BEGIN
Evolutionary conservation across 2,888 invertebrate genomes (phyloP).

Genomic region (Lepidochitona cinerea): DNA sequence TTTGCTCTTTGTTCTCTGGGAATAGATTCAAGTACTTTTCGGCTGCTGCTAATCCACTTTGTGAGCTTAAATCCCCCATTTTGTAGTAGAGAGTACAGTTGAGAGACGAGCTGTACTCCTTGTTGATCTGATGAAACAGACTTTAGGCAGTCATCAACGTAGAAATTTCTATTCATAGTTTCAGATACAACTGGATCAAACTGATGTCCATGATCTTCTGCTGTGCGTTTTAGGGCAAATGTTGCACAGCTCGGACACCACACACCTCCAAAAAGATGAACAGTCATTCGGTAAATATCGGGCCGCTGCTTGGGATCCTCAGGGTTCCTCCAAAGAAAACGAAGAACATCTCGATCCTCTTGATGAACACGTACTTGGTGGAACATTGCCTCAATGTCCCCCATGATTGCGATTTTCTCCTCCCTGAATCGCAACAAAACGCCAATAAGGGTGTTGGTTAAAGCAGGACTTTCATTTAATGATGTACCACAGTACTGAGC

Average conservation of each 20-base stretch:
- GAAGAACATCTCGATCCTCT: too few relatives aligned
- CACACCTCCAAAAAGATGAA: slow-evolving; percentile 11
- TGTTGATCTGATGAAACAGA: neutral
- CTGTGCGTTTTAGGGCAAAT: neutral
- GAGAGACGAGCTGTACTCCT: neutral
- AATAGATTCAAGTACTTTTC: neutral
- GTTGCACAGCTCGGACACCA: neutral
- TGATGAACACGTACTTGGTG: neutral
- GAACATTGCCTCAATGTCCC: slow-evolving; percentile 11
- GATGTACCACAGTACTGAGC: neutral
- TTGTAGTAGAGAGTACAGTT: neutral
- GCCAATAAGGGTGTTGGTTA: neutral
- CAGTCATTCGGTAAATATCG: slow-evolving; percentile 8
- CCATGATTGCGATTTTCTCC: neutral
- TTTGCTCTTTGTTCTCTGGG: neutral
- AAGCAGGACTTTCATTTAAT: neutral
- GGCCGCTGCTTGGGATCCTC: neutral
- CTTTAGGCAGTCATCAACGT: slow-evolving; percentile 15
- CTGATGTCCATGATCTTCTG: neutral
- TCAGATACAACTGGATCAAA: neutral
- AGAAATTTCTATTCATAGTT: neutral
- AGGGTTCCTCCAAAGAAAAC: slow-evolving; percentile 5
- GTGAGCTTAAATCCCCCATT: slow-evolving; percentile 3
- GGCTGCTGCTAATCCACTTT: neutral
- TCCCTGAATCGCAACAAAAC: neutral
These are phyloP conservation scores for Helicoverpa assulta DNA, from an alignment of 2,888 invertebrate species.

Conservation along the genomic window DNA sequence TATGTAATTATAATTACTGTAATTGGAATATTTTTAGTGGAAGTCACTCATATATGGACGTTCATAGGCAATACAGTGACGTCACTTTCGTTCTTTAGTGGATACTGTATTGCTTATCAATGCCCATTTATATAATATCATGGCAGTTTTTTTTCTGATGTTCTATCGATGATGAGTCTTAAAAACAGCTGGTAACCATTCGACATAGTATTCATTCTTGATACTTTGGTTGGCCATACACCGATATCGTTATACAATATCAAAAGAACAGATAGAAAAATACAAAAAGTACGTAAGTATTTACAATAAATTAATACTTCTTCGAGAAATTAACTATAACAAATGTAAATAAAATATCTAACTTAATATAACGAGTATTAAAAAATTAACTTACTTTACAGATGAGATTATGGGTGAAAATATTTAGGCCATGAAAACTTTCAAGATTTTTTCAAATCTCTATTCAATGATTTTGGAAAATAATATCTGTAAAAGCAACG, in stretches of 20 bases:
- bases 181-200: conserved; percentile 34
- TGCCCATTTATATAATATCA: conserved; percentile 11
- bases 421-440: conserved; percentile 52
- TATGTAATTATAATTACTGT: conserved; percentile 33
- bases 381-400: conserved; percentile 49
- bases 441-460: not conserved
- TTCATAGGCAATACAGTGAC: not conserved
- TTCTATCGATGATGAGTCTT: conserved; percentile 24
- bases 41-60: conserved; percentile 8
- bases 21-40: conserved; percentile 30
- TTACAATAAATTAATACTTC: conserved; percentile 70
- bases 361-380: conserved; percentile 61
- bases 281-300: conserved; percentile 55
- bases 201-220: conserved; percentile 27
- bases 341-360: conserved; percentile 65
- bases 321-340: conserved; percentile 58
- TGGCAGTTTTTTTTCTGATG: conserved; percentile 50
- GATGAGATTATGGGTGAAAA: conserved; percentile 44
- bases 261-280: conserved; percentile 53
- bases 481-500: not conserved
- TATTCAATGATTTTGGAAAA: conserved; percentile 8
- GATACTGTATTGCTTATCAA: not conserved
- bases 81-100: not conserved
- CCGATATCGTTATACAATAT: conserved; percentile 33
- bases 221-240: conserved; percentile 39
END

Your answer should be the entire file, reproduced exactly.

Evolutionary conservation across 2,888 invertebrate genomes (phyloP).

Genomic region (Lepidochitona cinerea): DNA sequence TTTGCTCTTTGTTCTCTGGGAATAGATTCAAGTACTTTTCGGCTGCTGCTAATCCACTTTGTGAGCTTAAATCCCCCATTTTGTAGTAGAGAGTACAGTTGAGAGACGAGCTGTACTCCTTGTTGATCTGATGAAACAGACTTTAGGCAGTCATCAACGTAGAAATTTCTATTCATAGTTTCAGATACAACTGGATCAAACTGATGTCCATGATCTTCTGCTGTGCGTTTTAGGGCAAATGTTGCACAGCTCGGACACCACACACCTCCAAAAAGATGAACAGTCATTCGGTAAATATCGGGCCGCTGCTTGGGATCCTCAGGGTTCCTCCAAAGAAAACGAAGAACATCTCGATCCTCTTGATGAACACGTACTTGGTGGAACATTGCCTCAATGTCCCCCATGATTGCGATTTTCTCCTCCCTGAATCGCAACAAAACGCCAATAAGGGTGTTGGTTAAAGCAGGACTTTCATTTAATGATGTACCACAGTACTGAGC

Average conservation of each 20-base stretch:
- GAAGAACATCTCGATCCTCT: too few relatives aligned
- CACACCTCCAAAAAGATGAA: slow-evolving; percentile 11
- TGTTGATCTGATGAAACAGA: neutral
- CTGTGCGTTTTAGGGCAAAT: neutral
- GAGAGACGAGCTGTACTCCT: neutral
- AATAGATTCAAGTACTTTTC: neutral
- GTTGCACAGCTCGGACACCA: neutral
- TGATGAACACGTACTTGGTG: neutral
- GAACATTGCCTCAATGTCCC: slow-evolving; percentile 11
- GATGTACCACAGTACTGAGC: neutral
- TTGTAGTAGAGAGTACAGTT: neutral
- GCCAATAAGGGTGTTGGTTA: neutral
- CAGTCATTCGGTAAATATCG: slow-evolving; percentile 8
- CCATGATTGCGATTTTCTCC: neutral
- TTTGCTCTTTGTTCTCTGGG: neutral
- AAGCAGGACTTTCATTTAAT: neutral
- GGCCGCTGCTTGGGATCCTC: neutral
- CTTTAGGCAGTCATCAACGT: slow-evolving; percentile 15
- CTGATGTCCATGATCTTCTG: neutral
- TCAGATACAACTGGATCAAA: neutral
- AGAAATTTCTATTCATAGTT: neutral
- AGGGTTCCTCCAAAGAAAAC: slow-evolving; percentile 5
- GTGAGCTTAAATCCCCCATT: slow-evolving; percentile 3
- GGCTGCTGCTAATCCACTTT: neutral
- TCCCTGAATCGCAACAAAAC: neutral
These are phyloP conservation scores for Helicoverpa assulta DNA, from an alignment of 2,888 invertebrate species.

Conservation along the genomic window DNA sequence TATGTAATTATAATTACTGTAATTGGAATATTTTTAGTGGAAGTCACTCATATATGGACGTTCATAGGCAATACAGTGACGTCACTTTCGTTCTTTAGTGGATACTGTATTGCTTATCAATGCCCATTTATATAATATCATGGCAGTTTTTTTTCTGATGTTCTATCGATGATGAGTCTTAAAAACAGCTGGTAACCATTCGACATAGTATTCATTCTTGATACTTTGGTTGGCCATACACCGATATCGTTATACAATATCAAAAGAACAGATAGAAAAATACAAAAAGTACGTAAGTATTTACAATAAATTAATACTTCTTCGAGAAATTAACTATAACAAATGTAAATAAAATATCTAACTTAATATAACGAGTATTAAAAAATTAACTTACTTTACAGATGAGATTATGGGTGAAAATATTTAGGCCATGAAAACTTTCAAGATTTTTTCAAATCTCTATTCAATGATTTTGGAAAATAATATCTGTAAAAGCAACG, in stretches of 20 bases:
- bases 181-200: conserved; percentile 34
- TGCCCATTTATATAATATCA: conserved; percentile 11
- bases 421-440: conserved; percentile 52
- TATGTAATTATAATTACTGT: conserved; percentile 33
- bases 381-400: conserved; percentile 49
- bases 441-460: not conserved
- TTCATAGGCAATACAGTGAC: not conserved
- TTCTATCGATGATGAGTCTT: conserved; percentile 24
- bases 41-60: conserved; percentile 8
- bases 21-40: conserved; percentile 30
- TTACAATAAATTAATACTTC: conserved; percentile 70
- bases 361-380: conserved; percentile 61
- bases 281-300: conserved; percentile 55
- bases 201-220: conserved; percentile 27
- bases 341-360: conserved; percentile 65
- bases 321-340: conserved; percentile 58
- TGGCAGTTTTTTTTCTGATG: conserved; percentile 50
- GATGAGATTATGGGTGAAAA: conserved; percentile 44
- bases 261-280: conserved; percentile 53
- bases 481-500: not conserved
- TATTCAATGATTTTGGAAAA: conserved; percentile 8
- GATACTGTATTGCTTATCAA: not conserved
- bases 81-100: not conserved
- CCGATATCGTTATACAATAT: conserved; percentile 33
- bases 221-240: conserved; percentile 39